Murtha predicted most troops will be out of Iraq within a year. "I predict he'll make it look like we're staying the course," Murtha said, referring to Bush. "Staying the course is not a policy." Murtha, 73, the ranking Democrat on the House Appropriations defense subcommittee, expressed pessimism about Iraq's stability and said the Iraqis know who the insurgents are, but don't always share that information with U.S. troops. He said a civil war is likely because of ongoing factionalism among Sunni Arabs, and Kurds and Shiites. He also said he was wrong to vote to support the war. "I admit I made a mistake when I voted for war," Murtha said. "I'm looking at the future of the United States military." (Murtha says Army is "Broken, Worn Out," Associated Press, 12-1-05)
Venezuela's President, Hugo Chavez, has pulled off his greatest public relations coup yet in his campaign to irritate the Bush Administration with a deal to supply cheap fuel to thousands of poor residents of Boston and New York. To the anger of many in Washington, Citgo Petroleum Corporation, a company controlled by the Venezuelan Government, will supply more than 45 million litres of oil at 40 per cent below market prices. The deal is one of the most spectacular moves yet in Mr Chavez's attempt to market his "21st-century socialism" using his country's oil wealth. While it will not change many minds in Washington about his populist and autocratic regime, Caracas hopes it will bolster Mr Chavez's claim as the coming leader of an anti-capitalist Latin America. Mr Chavez, who once dubbed President George Bush a "genocidal madman" and led a huge anti-US protest earlier this month, first proposed his fuel offer in August when oil prices were at a record high after Hurricane Katrina. Joe Kennedy, the chairman of Citizens Energy, one of the organisations that will distribute the oil, said the deal highlighted the failure of oil companies in the US and the Government to step in to help. (Alec Russell, Chavez's cheap oil for US poor angers Washington, Guardian, 11-25-05)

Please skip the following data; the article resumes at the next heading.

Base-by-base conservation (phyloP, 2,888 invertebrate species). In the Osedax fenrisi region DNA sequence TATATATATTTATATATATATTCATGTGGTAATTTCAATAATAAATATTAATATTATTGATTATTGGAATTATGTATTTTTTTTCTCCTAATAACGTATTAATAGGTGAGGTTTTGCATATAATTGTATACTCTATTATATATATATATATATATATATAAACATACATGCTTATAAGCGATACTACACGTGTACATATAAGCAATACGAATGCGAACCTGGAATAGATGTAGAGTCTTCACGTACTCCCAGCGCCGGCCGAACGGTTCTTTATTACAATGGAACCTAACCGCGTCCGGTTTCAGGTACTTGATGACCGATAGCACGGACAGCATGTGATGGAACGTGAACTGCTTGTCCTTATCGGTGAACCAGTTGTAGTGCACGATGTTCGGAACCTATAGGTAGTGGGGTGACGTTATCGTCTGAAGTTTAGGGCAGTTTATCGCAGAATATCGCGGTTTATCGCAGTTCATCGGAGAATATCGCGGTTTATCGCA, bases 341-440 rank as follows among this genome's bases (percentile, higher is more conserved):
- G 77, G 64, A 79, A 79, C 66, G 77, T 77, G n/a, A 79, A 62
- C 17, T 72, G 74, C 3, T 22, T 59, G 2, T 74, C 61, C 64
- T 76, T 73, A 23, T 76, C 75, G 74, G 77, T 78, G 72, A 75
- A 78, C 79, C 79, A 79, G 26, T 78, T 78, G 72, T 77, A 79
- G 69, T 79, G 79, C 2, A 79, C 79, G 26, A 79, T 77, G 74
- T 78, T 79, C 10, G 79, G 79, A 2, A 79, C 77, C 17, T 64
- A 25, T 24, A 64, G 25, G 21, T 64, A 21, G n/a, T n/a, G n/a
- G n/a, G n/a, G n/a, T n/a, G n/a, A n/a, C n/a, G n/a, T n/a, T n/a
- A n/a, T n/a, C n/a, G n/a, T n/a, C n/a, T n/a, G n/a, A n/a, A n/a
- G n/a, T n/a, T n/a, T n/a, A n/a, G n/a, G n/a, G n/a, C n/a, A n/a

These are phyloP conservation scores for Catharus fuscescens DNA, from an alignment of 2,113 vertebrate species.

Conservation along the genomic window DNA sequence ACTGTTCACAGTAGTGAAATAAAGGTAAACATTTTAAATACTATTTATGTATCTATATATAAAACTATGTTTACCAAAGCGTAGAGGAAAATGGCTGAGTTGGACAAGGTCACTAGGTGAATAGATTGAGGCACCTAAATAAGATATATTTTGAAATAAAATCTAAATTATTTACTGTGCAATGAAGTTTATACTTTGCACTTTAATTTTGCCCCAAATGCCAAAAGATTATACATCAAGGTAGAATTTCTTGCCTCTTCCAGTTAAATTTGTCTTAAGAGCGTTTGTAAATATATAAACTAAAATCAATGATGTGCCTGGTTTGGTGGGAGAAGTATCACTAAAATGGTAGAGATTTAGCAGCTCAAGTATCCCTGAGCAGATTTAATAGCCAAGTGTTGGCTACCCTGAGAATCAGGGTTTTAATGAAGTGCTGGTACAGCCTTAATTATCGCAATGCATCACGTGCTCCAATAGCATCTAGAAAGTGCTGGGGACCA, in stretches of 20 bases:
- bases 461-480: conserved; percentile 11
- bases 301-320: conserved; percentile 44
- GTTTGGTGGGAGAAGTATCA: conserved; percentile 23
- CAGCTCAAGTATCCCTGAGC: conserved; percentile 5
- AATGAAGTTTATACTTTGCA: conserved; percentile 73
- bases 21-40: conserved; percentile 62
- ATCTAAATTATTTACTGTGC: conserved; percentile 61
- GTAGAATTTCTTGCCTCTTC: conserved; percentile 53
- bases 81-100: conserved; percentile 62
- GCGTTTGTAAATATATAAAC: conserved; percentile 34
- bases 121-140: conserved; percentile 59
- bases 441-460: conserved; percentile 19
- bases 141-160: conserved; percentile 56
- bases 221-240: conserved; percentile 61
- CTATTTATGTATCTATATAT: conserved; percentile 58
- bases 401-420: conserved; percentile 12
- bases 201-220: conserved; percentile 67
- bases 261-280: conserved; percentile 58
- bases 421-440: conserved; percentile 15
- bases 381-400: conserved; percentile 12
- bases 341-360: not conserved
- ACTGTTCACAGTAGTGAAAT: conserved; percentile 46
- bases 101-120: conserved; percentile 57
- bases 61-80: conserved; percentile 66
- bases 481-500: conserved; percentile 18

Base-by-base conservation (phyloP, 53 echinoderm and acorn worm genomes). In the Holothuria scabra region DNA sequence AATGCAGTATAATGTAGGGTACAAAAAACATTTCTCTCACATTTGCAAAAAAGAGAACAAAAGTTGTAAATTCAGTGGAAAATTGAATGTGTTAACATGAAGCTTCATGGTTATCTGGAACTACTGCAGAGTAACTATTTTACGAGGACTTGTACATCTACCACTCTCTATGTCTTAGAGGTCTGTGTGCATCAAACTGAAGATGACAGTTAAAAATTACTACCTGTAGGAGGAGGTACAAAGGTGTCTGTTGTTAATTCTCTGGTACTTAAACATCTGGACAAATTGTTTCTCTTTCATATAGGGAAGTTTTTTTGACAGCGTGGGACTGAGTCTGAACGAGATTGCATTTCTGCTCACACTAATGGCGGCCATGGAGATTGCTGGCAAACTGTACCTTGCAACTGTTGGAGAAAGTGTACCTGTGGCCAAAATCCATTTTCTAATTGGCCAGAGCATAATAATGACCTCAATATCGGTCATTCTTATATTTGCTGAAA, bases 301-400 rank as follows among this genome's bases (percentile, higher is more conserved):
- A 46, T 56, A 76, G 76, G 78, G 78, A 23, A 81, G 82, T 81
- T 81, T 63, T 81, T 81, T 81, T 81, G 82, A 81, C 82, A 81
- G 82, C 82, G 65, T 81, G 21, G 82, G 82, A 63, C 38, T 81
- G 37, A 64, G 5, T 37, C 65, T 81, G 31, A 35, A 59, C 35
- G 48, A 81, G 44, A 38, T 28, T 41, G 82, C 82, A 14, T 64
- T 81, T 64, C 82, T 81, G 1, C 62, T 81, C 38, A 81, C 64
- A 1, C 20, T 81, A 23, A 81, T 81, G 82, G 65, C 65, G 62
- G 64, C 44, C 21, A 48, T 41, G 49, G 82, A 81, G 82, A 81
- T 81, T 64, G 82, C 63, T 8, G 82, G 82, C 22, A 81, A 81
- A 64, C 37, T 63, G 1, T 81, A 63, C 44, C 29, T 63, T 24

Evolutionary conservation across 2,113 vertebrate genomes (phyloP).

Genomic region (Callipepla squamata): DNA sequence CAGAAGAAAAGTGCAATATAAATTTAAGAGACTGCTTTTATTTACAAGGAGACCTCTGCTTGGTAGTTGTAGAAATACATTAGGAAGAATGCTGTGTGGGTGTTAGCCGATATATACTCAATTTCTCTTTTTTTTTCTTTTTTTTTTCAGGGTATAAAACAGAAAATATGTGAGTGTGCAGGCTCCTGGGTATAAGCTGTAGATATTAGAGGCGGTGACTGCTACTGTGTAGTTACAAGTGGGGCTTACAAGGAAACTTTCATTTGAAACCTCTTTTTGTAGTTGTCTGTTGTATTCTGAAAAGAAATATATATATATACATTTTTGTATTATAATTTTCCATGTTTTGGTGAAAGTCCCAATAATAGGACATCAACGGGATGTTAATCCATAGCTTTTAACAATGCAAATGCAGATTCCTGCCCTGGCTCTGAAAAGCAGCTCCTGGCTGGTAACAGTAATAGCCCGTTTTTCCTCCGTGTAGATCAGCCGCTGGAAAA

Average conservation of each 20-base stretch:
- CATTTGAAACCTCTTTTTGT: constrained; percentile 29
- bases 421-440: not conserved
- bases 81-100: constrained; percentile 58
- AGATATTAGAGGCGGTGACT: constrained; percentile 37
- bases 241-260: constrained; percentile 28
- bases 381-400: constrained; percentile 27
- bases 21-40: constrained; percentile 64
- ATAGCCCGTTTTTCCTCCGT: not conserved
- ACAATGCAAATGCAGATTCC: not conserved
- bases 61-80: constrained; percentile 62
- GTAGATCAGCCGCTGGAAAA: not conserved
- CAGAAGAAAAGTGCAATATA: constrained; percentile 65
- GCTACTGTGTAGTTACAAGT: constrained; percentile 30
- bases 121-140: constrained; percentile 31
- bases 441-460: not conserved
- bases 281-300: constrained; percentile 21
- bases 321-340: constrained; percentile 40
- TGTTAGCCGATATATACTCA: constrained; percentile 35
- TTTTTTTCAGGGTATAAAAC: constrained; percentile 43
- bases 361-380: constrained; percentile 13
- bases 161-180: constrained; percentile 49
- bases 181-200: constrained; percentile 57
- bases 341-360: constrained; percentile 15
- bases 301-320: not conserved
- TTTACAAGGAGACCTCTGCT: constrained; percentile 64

Boosted by oil prices, Venezuelan President Hugo Chavez has just bought himself a new arsenal to defend his "Bolivarian Revolution," incidentally blowing a raspberry at Washington. In this context, the Spanish armaments industry has brought off a historic contract. The agreement, officialized Monday in Caracas in the presence of Spanish Defense Minister José Bono, anticipates Venezuela's purchase of four warships, as many coastal patrol boats, ten troop transport planes and two maritime reconnaissance planes. The estimated value of the transaction, which will re-launch a Spanish naval industry presently in bad shape: 1.7 billion Euros. "More than a commercial act, it's a demonstration of dignity" on Spain's part, exclaimed a triumphant Hugo Chavez. The Chief of State warmly thanked King Juan Carlos, José Luis Zapatero's government, and all Spaniards - this "free and honorable" people who "do not bow to Empire," he stated. The United States had, in fact, done everything to block this sale of military material to leftist populist Hugo Chavez's Venezuela, its president the continental champion of anti-Americanism, who happily characterizes George W. Bush as a "genocidal and crazy" president and accuses him regularly of weaving plots against his regime. On the grounds that the Spanish ships are endowed with American navigation technology, Washington is still trying to obtain an annulment of the transaction. But "if necessary, the company will use an alternative technology," José Bono retorted Monday. (Roméo Langlois, Chavez Defies Bush and Buys Arms from Spain, Le Figaro, 11-30-05)